2023 SuperMotocross Power Rankings after Supercross finale: Chase Sexton, Jett Lawrence end with wins


The 2023 Monster Energy Supercross champions topped the NBC SuperMotocross Power Rankings after the season finale with wins in Round 17 for Chase Sexton in the 450 class and Jett Lawrence in his 250s’ swan song.

SuperMotocross Rankings season finale
Adam Cianciarulo ended the 2023 season with back-to-back top-five finishes. – Feld Motor Sports

After Round 10 in Detroit, it was obvious Sexton needed a little help to win the championship. But to even be in a position to capitalize on that help, he needed to eliminate the costly mistakes that put him in third place, trailing Eli Tomac by 17. He gave up more points the following week with a fifth in Seatle before settling into a near-perfect run to end the season.

Sexton finished second in Glendale and then won four of the final five races. The only time he stumbled was in the mud race in New Jersey but even then, he survived the conditions to score a top-five.

MORE: Chase Sexton ends season in style with three wins

Dramatic injuries altered the final two rounds. Eli Tomac ruptured his Achilles tendon in Denver and Cooper Webb suffered a concussion in Nashville, which opened the door for Sexton, but he did all he could by winning both rounds. Even with the injury and 22-place finish in Denver and after missing the season finale, Tomac ended 2023 the NBC SuperMotocross Power Rankings second. Webb fell to sixth.

In Salt Lake City, Ken Roczen had an opportunity to overtake Webb for third in Supercross championship points; all he needed was to earn two points in Round 17. On Lap 1, Roczen hyper extended his knee and rode to the medical trailer. Earning just one point on the day, he failed to move up the chart. Roczen has committed to being a Supercross specialist and even without the injury was unlikely to show up in two weeks at Pala, California for the start of the Lucas Oil Pro Motocross season.

Adam Cianciarulo scored a dramatic podium two weeks ago in Denver. That was not only his first podium of the season, it was his first top-five after finishing between sixth and 10th in 10 of his previous 12 rounds. Granted, the field had thinned appreciably by that point, but the third-place finish that week gave the rider confidence entering the Supercross season finale and has allowed him to rise to third among active riders in the NBC SuperMotocross Power Rankings.

A rash of injuries opened the door for other riders to climb up the ranks.

Dean Wilson finished outside the top 10 in his first 11 rounds, but he finally cracked that mark in Glendale, Arizona. He stayed in the front half of the field for the next four weekends and finally earned a top-five in Salt Lake City. The NBC Power Rankings looks back at the last 45 days, which places Wilson seventh overall with three injured riders above him. His average for the entire season would be 17th.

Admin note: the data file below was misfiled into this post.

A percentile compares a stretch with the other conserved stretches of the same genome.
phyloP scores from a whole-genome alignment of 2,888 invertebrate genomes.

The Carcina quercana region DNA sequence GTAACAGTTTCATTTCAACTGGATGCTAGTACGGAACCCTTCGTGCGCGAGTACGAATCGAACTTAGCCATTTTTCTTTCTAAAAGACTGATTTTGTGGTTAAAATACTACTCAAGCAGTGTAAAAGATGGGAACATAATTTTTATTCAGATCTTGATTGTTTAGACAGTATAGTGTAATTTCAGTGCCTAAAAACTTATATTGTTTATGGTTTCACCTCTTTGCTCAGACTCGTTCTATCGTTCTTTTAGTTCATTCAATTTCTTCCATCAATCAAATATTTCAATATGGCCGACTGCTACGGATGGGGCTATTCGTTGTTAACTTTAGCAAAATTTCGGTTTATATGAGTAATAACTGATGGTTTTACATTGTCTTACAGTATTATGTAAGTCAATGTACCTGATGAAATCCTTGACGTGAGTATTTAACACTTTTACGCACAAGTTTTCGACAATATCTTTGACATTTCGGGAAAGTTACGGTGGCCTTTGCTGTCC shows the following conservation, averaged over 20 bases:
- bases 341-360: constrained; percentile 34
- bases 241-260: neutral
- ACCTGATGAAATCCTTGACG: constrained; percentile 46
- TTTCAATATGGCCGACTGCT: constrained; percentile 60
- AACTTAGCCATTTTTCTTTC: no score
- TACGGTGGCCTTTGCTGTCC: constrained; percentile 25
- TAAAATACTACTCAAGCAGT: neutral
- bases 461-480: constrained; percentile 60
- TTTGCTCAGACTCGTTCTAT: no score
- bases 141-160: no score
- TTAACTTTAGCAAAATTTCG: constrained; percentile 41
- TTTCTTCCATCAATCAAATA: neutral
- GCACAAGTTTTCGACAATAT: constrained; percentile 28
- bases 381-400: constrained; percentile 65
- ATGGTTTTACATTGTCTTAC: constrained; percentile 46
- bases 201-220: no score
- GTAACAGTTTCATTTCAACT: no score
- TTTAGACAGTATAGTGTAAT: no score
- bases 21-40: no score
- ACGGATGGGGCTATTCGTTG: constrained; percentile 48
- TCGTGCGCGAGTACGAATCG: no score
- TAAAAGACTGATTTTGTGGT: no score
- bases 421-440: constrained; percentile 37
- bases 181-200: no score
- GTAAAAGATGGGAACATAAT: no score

Justin Hill is another rider who kept getting better as the season progressed. Thirteenth or worst in the first six rounds, he improved to score six top-10s in the next eight. He was fifth in Nashville with his first top-five of the year and improved in each successive round until he finally scored his first career podium in the season finale at Salt Lake City and ended the season fifth among uninjured riders in the NBC SuperMotocross Power Rankings.

450 Rankings

Driver Percentage
1. Chase Sexton 90.57 1 0
2. Eli Tomac
81.00 3 1
3. Ken Roczen 80.14 2 -1
4. Justin Barcia
79.40 4 0
5. Adam Cianciarulo 77.00 5 0
6. Cooper Webb
74.78 6 0
7. Dean Wilson 67.86 8 1
8. Justin Hill 67.57 7 -1
9. Aaron Plessinger 66.63 9 0
10. Colt Nichols 62.08 10 0
11. Kyle Chisholm 58.36 11 0
12. Shane McElrath 54.93 13 1
13. Josh Hill 54.93 14 1
14. Jason Anderson
54.60 12 -2
15. Grant Harlan 46.43 16 1
16. Benny Bloss 44.44 15 -1
17. Kevin Moranz 43.57 17 0
18. Tristan Lane 42.22 20 2
19. Justin Starling 42.14 21 2
20. Devin Simonson 41.11 24 4

Supercross 450 Points

From the moment Jett Lawrence clinched the 250 West championship in Denver, he insisted his mind was on the impending move to the 450 class. He wasn’t going to worry about the final East/West Showdown and the opportunity to faceoff against his brother Hunter Lawrence for one last time. In the Supercross season finale, it actually wasn’t the battle with Hunter that kicked Jett’s competitive juices into overdrive, but when he saw his closest West competitor RJ Hampshire ahead of him, he had to get that final win and move up in the NBC SuperMotocross Power Rankings.

SuperMotocross Rankings season finale
Jett and Hunter Lawrence each had No. 1 plates in Salt Lake City after winning their divisions. – Feld Motor Sports.

Hunter Lawrence clinched the 250 East title one week previously in Nashville with his seventh win of the season. To that point, he had a perfect record of podium finishes and in several races was forced to overcome poor starts. Salt Lake City proved to be too much. Hunter was involved in a Lap 1 accident that landed him to 10th on a rain-slicked track. He climbed to sixth at the checkers, but that was enough to drop him to second in the Power Rankings. Hunter will race a 250 in the Motocross portion of the season, so it’s inevitable that he will rise to the top again.

After finishing second to Jett five times in the first seven rounds of the 250 West schedule, Hampsire finally beat his rival in Denver. The win was one of the sweetest of his career. He wanted to close out the season with a pair of victories. When he looked over his shoulder on Lap 1 in Salt Lake City, he knew he was in for a long race; Jett was on his back tire. Finishing second to the 250 West champion for the sixth time, Hampshire earned his seventh podium of 2023, which makes him best-in-class. The Lawrence brothers were in a league of their own in 2023.

Supercross 250 Points

Levi Kitchen closed out his season on a high note. His only podium in the first five rounds was an overall win in the Anaheim 2 Triple Crown, but for most of the opening rounds he was prone to making mistakes. He finished third in Glendale, struggled in the mud race in New Jersey, but then finished off the season with back-to-back podiums at Denver and Salt Lake City, solidifying him fourth among uninjured riders in the SuperMotocross Power Rankings after the season finale.